The website recently got redone with the new web developer not transferring any photo credits for any of the photos. 

I won’t detail the issues and communication that arose from this, but my photos and my client’s photos (which was my primary concern) were removed from the new site as this issue did not get resolved to our satisfaction.

Unfortunately, dozens of other photos remain that need to be credited to the other commercial photographers. If my client had caught this before I had, he would never have reached out and tried to get this resolved; he would have just sent them a cease and desist letter/copyright infringement notice plus tacking on usage fees.

I know some of the other photographers that contributed photos, and I suspect they would and may do the same. I did my due diligence and let both the site owners and web developers know about this, which has not yet been addressed looking at the site this morning.

What bothers me most about the recent issue is that one, the web developer not only failed to transfer the photo credits in the first place. If they were on the old site (which they were) that it should be common sense/a good legal move, to move them as well. 

Two, the web developer did not even bother to check the provenance of the photos.

Three, and this is a little detail from above, when asked to give photo credit, added photo credits to photos that were not the photographers, leaving the photographers open to liability for copyright infringement themselves.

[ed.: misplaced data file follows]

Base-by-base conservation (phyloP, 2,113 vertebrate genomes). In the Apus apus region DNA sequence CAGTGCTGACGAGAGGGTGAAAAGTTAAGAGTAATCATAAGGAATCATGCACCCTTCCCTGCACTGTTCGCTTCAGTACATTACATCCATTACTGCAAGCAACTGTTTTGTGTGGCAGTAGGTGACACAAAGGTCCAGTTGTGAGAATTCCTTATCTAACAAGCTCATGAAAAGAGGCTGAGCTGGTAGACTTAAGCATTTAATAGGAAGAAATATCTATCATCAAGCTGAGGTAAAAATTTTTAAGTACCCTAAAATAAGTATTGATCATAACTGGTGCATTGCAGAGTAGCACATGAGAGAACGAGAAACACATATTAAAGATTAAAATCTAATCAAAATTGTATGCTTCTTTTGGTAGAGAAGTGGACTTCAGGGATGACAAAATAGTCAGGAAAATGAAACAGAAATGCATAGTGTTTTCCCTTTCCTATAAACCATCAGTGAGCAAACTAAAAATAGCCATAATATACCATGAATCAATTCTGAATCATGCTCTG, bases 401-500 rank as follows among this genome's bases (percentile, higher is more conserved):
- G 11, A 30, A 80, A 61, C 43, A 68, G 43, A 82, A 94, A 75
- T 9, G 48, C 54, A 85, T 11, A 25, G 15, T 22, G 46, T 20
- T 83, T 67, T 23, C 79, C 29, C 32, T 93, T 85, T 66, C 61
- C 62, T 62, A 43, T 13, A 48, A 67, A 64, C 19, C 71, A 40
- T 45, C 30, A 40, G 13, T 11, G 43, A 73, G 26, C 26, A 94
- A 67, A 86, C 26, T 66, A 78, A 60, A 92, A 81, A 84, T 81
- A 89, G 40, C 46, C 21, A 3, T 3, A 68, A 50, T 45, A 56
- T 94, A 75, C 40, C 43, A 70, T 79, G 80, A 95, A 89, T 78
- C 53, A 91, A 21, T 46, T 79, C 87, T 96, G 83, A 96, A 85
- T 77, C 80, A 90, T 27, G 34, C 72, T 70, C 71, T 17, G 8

For businesses, the takeaways should be:

  • Know where you got your site photos. Are they documented? Are they legal? If you have photos on your site that you have had for years, and you are not sure where they came from, it doesn’t mean your safe; it just means you might not have gotten caught yet. Sometimes it can take years for a copyright issue to come up.
  • If a web developer provides photos, where is the provenance for them, and will they take responsibility (they should!) if a site they developed for you gets hit with a copyright infringement claim for an image or images they provided? If they refuse to when asked about this issue (and I’d get this in writing), you need to use your judgment about whether that’s someone you want to use as a vendor.
  • If you switch web developers, keep in mind you need to either get provenance of any stock photos that the prior site developer has provided for you or replace them with new ones that you know are legal.
  • if you buy stock photos from a stock photo site make sure you take a screenshot of the site with the page that photo is getting purchased from including the licensing information. Document, document, document. Sometimes photographers remove their photos from stock photo sites and then do image searches or unscrupulous firms do searches for them (unknown to the photographers). If you have proof it was bought legally, your in the clear.
  • If you do source photos from free stock photo sites, include the URL of the page the photo came from and screenshot and date the screen of the page it came from. This won’t protect you from one of the big stock photo companies but may help if a private photographer claims copyright.

Here are a few sites where you can do a reverse image search on your images.